Become a fan on Facebook Follow us on Twitter USDA Blog Feed Watch USDA videos on YouTube Subscribe to receive e-mail updates View USDA Photos on Flickr Subscribe to RSS Feeds

Afghan Borlaug Fellows Receive Executive Training

Dennis Timlin (far right) of USDA’s Agricultural Research Service (ARS) spoke with the 12 Borlaug Fellows from Afghanistan’s Ministry of Agriculture, Irrigation and Livestock (MAIL) about the Global Climate Change Lab at the ARS facility in Beltsville, Md. on Wednesday. USDA Photo by Lance Cheung.

Dennis Timlin (far right) of USDA’s Agricultural Research Service (ARS) spoke with the 12 Borlaug Fellows from Afghanistan’s Ministry of Agriculture, Irrigation and Livestock (MAIL) about the Global Climate Change Lab at the ARS facility in Beltsville, Md. on Wednesday. USDA Photo by Lance Cheung.

Some of Afghanistan’s best and brightest agricultural officials are in the United States this month receiving training that will benefit their country for years to come.

Over the next two weeks, 12 mid- and senior-level agriculture officials from Afghanistan’s Ministry of Agriculture, Irrigation and Livestock (MAIL) are receiving executive management training from USDA leadership and some of the sharpest agricultural instructors in the country.

USDA selected these individuals to come to the United States from Sept. 19 through 30 as part of the Norman E. Borlaug International Agricultural Science and Technology Fellowship Program.

The Borlaug program is administered by USDA’s Foreign Agricultural Service (FAS) and is designed to promote international food security and economic growth by increasing scientific knowledge and collaborative research to improve agricultural productivity. Since the program’s inception in 2004, more than 500 agricultural professionals from 64 developing countries, including Afghanistan, have received training.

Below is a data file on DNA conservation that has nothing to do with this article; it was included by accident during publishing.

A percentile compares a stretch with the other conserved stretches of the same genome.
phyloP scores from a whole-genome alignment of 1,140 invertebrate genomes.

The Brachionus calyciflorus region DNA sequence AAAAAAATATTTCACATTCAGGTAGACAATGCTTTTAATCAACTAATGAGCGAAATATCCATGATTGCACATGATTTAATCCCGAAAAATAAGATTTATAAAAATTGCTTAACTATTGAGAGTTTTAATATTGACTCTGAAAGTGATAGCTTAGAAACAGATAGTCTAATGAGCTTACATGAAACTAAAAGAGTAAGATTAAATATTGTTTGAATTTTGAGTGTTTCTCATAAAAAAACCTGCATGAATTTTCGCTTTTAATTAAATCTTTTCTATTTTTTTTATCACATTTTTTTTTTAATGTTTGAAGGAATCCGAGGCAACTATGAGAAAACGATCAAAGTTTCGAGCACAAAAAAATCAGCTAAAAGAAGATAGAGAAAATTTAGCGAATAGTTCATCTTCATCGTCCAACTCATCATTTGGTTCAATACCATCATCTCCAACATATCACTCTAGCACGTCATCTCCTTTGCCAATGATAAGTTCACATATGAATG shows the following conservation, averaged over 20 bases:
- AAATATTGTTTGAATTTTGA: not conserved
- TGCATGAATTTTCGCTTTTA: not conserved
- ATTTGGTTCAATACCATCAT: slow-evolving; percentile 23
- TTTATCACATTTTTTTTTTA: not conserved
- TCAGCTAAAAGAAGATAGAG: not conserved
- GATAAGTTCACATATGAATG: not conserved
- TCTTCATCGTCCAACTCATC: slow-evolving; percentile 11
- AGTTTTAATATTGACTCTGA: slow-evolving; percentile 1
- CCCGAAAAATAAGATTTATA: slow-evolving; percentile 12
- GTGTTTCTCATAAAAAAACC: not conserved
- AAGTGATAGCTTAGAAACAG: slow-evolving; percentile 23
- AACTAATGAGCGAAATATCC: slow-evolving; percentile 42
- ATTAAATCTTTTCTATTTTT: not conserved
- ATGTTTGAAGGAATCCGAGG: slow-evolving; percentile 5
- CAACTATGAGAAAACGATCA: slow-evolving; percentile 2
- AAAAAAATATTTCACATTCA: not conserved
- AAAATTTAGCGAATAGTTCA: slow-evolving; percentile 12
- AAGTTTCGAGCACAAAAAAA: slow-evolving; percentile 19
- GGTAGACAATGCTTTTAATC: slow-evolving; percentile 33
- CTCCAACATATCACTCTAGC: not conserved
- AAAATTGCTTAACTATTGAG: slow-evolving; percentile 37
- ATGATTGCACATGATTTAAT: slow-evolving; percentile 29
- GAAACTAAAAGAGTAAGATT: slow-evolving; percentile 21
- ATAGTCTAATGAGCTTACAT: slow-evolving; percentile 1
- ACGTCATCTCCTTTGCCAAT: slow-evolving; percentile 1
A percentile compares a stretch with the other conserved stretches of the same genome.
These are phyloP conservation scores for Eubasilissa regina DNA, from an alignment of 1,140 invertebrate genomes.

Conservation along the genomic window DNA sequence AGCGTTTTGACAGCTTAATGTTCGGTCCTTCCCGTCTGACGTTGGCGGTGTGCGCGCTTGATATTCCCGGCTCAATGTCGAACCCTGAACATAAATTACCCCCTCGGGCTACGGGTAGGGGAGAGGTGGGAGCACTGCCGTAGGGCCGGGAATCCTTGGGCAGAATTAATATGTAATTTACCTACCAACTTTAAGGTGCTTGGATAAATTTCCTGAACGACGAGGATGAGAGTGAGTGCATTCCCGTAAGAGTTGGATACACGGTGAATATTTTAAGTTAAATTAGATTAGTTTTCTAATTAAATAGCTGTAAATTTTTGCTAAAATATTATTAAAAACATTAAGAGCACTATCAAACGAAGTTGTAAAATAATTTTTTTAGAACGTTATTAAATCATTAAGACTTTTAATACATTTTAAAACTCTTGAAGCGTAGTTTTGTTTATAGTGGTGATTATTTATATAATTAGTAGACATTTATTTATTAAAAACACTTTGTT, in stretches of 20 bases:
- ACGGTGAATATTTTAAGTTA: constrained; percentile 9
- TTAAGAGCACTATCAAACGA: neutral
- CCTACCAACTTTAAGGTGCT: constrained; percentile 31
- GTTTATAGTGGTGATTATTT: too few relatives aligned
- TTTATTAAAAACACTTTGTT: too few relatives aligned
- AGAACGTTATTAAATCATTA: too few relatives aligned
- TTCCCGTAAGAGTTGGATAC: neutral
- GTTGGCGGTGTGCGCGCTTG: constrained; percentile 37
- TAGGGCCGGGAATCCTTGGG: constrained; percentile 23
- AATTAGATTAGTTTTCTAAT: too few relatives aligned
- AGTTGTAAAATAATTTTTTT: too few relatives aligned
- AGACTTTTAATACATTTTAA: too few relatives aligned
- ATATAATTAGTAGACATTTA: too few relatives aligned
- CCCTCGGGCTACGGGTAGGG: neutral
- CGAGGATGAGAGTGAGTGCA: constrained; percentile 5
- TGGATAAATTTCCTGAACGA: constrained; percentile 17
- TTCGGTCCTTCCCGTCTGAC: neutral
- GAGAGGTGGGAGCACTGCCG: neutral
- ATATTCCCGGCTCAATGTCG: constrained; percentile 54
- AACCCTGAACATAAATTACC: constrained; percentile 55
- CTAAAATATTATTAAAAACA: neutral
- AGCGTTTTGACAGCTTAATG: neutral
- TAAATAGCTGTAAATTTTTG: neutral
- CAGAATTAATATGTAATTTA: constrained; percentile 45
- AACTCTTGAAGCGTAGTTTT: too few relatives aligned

Over the years, Afghan Borlaug Fellows have been trained on topics including animal heath, rangeland management and horticulture. The training for this group of fellows is focused on executive management and leadership.

This group is unique because two of its members are women. It’s the first time Afghan women have participated in the executive management program. The Afghan workforce, leadership positions in particular, is still heavily male-dominated.  In being here, these women – both of whom have college degrees and hold prominent positions within MAIL – are taking important steps forward for the future of all Afghan women.

All of the fellows spent their first two days in Washington, D.C. where they saw first-hand how USDA operates. They met leadership and learned about USDA’s role in the national and local governments, budget policy and procedures, and strategic planning objectives.

From there, the fellows flew across the country to Pullman, Washington, home of Washington State University (WSU). There, they are meeting with WSU’s partners at the Agricultural Research Service (ARS) to learn how applied research enhances USDA’s ability to deliver services to farmers and agribusinesses. The WSU faculty and staff will also instruct the fellows on a variety of subjects including agricultural marketing, consumer science and youth development programs.  The fellows will also take part in a demonstration of how Washington State’s extension system works.

Ultimately, the goal of this training is to provide fellows valuable skills, which they will take with them and apply toward the betterment of MAIL and the entire Afghan agricultural sector.

The Borlaug Fellowship program is just one component of FAS’s efforts to help improve Afghanistan’s agricultural environment which has long been a priority of FAS. Since 2003, more than 100 USDA agricultural advisors have served in locations throughout Afghanistan, working side-by-side with MAIL officials, as well Afghan farmers and ranchers, to provide valuable training. In a country where 80 percent of the population depends on agriculture for their livelihood, improving the overall agricultural sector is an major factor in achieving stability and a successful future.

Visit the FAS Afghanistan website to learn more or to get involved in USDA’s efforts there. For more photos of the visit, be sure to check out USDA’s Flickr album.

Leave a Reply